Monthly Archives: March 2014
As a foodie, I like to consider myself close to the earth. I enjoy knowing where my food comes from, and I’m lucky enough to live in a region where lots of stuff is local. There is a fruit orchard on one side of us, a huge vegetable garden out back and an organic vineyard on the other side. We are neighbours with Paynter’s Fruit Market , a beautiful farm stand operation that is owned by a 4th generation farmer in the Paynter family. Blessed? Yup, I think so.
So, you won’t be surprised when I tell you I like my carrots with a bit of dirt on them, and a blemish on my tomatoes is not the end of the world at all. Does that mean I am suspicious of “perfect” food? Perhaps. It seems to represent the industrial production methods we have come to link to all that is bad in the food world – pesticides, GMO’s, lack of care for the workers, animals or plants… But how about if a larger scale operation worked to use the good methods, like beneficial bugs instead of pesticide and heirloom seeds instead of GMOs, and using local labour…
Check out this story from Vancouver, posted recently by a great blogger who talks a lot about local gardens and food. This story details a PR makeover for greenhouse veggies that are seen as “too perfect”. What do you think? Is this an OK deviation from supporting “the little guy”? It seems they are trying to downplay their beauty – an understandable position for a Canadian company – we like to apologize for our success – and educate people about their efforts to be on the right side of the good food debate.
I will still do my best to support the small business in my neighbourhood whenever I have a chance, but I don’t mind knowing that there is an awareness to use the same old-fashioned wisdom on a larger scale 🙂
Did you know that’s what “Mardi Gras” meant? Yup, the name was pretty straight-forward; the day before Ash Wednesday is traditionally the last day to binge on all the rich foods and other excesses you would be giving up for Lent. It is a day to consider in what areas of our life we might need to improve, and how better to do that than over a great meal? While I am not a member of a congregation that takes on this traditional belief, I don’t mind the opportunity to enjoy the fun of it.
I’m going out for pancakes to celebrate Fat Tuesday. This is such a traditional food for the day that some call it Pancake Tuesday. In England, there is a town that has even held a pancake race since 1445! It’s in honour of a parishioner who apparently lost track of time and ran out her door with her pan of pancakes in her hand when the church bell rang to signal the service starting. Today contestants dress up like housewives in aprons and kerchiefs, and must carry their pan (complete with pancake) over a 415 yard course through town. They even have to flip their pancake at the start and finish of the race!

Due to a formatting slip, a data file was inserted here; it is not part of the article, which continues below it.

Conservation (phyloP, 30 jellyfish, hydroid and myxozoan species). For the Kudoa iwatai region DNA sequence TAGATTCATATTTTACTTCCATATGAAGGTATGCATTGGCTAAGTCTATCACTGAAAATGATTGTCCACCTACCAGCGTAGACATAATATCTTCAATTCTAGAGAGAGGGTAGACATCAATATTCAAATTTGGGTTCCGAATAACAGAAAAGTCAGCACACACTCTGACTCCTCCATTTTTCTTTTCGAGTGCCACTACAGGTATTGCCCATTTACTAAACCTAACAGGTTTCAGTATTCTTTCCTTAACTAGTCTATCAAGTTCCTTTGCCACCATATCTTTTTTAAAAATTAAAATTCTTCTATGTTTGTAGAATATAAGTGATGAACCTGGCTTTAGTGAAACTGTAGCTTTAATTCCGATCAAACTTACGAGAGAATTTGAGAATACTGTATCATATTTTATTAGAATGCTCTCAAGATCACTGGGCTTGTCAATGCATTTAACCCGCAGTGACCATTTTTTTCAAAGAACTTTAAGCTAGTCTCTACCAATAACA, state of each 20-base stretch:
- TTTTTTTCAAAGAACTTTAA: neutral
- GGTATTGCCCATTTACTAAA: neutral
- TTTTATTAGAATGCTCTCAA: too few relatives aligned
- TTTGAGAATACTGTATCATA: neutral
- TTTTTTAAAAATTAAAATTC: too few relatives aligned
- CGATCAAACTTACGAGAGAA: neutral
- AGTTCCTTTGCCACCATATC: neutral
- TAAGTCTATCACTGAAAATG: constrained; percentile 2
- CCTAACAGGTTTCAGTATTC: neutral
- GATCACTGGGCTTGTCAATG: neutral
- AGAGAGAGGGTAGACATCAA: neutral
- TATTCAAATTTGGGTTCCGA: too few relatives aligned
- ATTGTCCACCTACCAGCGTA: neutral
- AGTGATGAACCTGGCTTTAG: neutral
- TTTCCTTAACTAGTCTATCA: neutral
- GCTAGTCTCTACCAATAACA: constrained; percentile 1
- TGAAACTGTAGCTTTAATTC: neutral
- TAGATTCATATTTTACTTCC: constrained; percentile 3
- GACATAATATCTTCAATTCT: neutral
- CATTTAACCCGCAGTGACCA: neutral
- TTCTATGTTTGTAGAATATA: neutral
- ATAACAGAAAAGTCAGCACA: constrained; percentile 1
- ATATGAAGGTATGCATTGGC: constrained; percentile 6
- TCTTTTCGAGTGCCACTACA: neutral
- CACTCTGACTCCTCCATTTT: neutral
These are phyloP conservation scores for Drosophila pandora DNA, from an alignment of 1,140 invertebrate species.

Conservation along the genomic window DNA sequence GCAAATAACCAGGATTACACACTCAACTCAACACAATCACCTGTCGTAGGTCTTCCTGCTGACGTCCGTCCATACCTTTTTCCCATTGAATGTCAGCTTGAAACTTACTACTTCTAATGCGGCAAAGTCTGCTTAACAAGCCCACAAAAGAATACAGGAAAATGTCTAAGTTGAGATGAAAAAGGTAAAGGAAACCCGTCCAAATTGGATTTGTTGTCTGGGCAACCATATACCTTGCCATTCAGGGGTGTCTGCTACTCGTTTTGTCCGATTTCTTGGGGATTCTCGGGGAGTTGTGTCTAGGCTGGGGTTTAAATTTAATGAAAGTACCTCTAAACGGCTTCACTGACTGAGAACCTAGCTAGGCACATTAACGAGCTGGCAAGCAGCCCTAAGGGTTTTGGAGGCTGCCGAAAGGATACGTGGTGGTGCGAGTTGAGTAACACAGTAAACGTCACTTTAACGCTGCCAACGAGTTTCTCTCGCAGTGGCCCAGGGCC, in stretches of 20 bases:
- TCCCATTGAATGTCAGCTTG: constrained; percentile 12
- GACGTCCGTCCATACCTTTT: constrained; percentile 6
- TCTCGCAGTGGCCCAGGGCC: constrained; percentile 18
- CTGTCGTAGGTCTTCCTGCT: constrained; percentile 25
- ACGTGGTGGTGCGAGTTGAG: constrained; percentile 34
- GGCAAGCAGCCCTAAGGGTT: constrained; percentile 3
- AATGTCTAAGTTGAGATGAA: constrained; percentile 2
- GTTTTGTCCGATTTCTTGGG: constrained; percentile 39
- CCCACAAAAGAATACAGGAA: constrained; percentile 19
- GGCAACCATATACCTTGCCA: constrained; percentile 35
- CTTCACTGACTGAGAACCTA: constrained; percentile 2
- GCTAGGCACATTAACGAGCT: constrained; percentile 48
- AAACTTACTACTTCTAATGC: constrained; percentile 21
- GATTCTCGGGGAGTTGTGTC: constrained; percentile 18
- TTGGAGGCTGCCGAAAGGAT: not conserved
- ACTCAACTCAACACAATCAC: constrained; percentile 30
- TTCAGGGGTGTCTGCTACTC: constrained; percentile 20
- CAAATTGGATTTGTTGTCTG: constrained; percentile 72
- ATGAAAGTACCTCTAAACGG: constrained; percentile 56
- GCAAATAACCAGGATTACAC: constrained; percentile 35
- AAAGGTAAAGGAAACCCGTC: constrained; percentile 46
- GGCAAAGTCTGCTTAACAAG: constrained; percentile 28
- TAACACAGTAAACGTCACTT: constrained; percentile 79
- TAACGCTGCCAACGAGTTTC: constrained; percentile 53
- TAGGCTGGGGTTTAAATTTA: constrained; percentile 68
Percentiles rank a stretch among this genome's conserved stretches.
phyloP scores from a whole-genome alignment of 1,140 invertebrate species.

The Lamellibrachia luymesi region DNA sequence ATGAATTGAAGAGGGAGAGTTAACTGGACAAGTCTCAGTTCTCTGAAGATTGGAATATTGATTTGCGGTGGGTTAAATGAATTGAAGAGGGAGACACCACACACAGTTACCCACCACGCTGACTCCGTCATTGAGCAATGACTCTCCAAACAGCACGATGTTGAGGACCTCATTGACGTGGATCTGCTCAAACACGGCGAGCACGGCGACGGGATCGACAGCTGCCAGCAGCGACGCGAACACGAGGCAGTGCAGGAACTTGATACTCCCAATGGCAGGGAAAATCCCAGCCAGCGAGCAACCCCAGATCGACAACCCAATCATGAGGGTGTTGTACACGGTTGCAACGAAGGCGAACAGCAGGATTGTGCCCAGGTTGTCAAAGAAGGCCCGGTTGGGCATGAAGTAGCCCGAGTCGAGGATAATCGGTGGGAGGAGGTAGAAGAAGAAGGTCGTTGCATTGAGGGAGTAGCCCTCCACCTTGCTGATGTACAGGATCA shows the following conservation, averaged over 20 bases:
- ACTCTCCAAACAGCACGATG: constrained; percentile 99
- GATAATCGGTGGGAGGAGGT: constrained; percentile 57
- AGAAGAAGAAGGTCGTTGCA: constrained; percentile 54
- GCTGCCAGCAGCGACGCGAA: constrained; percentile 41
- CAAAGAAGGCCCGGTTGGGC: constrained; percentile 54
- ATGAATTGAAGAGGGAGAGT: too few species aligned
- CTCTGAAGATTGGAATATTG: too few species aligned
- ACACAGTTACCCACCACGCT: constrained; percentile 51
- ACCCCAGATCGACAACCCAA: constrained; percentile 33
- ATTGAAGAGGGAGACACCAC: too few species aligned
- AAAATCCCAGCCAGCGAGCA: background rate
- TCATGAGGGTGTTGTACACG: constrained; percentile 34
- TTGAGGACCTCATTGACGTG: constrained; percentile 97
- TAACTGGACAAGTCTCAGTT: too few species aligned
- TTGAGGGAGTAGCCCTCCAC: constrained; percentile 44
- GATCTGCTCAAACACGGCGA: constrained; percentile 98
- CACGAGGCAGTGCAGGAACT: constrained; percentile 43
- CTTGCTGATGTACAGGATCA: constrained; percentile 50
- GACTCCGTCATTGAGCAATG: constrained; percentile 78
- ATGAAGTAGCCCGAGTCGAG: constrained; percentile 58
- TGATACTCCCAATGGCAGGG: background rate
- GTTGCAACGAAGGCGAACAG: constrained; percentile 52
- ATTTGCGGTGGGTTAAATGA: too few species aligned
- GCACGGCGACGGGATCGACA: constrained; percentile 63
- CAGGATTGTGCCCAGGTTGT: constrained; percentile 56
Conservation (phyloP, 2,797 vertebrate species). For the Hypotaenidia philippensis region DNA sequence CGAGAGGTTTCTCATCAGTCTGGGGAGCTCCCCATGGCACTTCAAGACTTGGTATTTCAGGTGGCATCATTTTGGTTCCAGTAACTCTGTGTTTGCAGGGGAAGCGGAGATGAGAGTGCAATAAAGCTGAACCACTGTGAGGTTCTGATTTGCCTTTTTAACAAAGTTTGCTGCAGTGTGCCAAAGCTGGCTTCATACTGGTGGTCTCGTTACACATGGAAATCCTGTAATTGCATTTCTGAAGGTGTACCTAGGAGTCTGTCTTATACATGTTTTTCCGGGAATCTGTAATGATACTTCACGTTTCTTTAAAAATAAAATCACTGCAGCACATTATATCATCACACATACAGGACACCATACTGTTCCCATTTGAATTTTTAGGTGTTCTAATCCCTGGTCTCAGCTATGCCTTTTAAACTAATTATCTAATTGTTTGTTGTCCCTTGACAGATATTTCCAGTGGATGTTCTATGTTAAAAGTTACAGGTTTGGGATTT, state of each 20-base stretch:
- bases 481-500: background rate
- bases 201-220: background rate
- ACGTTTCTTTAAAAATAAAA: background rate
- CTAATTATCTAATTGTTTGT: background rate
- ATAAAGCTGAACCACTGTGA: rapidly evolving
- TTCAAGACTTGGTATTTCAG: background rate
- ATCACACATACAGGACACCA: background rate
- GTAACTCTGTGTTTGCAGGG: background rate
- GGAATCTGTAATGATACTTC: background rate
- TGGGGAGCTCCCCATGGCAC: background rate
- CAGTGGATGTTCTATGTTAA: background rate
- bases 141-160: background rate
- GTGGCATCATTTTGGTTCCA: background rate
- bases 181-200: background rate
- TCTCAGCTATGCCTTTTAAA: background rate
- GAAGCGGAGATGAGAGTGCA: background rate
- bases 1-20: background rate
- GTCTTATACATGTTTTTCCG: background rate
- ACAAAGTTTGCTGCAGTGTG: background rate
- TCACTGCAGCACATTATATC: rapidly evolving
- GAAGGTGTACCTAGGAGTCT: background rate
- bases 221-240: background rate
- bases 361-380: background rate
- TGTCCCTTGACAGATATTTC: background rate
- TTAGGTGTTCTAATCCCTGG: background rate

In Iceland, my heritage on my father’s side of the family, the day is called “Sprengidagur”, which translates as Bursting Day (don’t you love the sense of humour?) Salted meat and peas were the traditional fare, but I think I would have preferred Icelandic pancakes, Ponnokukur.
Despite my lightheartedness at describing these activities, my aim is not to belittle the serious religious custom that is at the core of Shrove Tuesday. “Shrove” is the past tense of the English verb shrive which was to obtain absolution for one’s sins through confession. Your last chance to be shriven was on Shrove Tuesday, as Lent begins the next day and penance would start.
Similarly, Carnival (spelled in various ways in different languages) comes from the Latin carne levare, meaning to take away meat, a common practice during Lent. The festivities of Carnival – dressing up, dancing, indulging in rich foods and other decadent pastimes – were other ways of celebrating the excess before Lent. The masquerade, where people covered their identities with a mask, was said to sometimes offer a chance for lovers to be together in public. This is perhaps the culmination of all things excessive, and is a famous part of the Carnevale in Venice, Italy.
Rich foods like donuts and pancakes have been customary on this day as they were a good way to use many of the rich foods in the pantry before Lent began, like eggs and milk and sugar.
It strikes me that the rich foods of winter start to become less popular about this time of year even in secular circles, so even those without religious background can look upon this day as an opportunity to reflect on the coming of the lighter and often healthier fare of spring and summer.
Whatever you do in the coming weeks, as the year edges on and spring comes ever closer, I hope you will have a chance to reflect on how you can make the most of it and how you can enjoy your blessings. I think that might be the simple truth of this ancient holiday.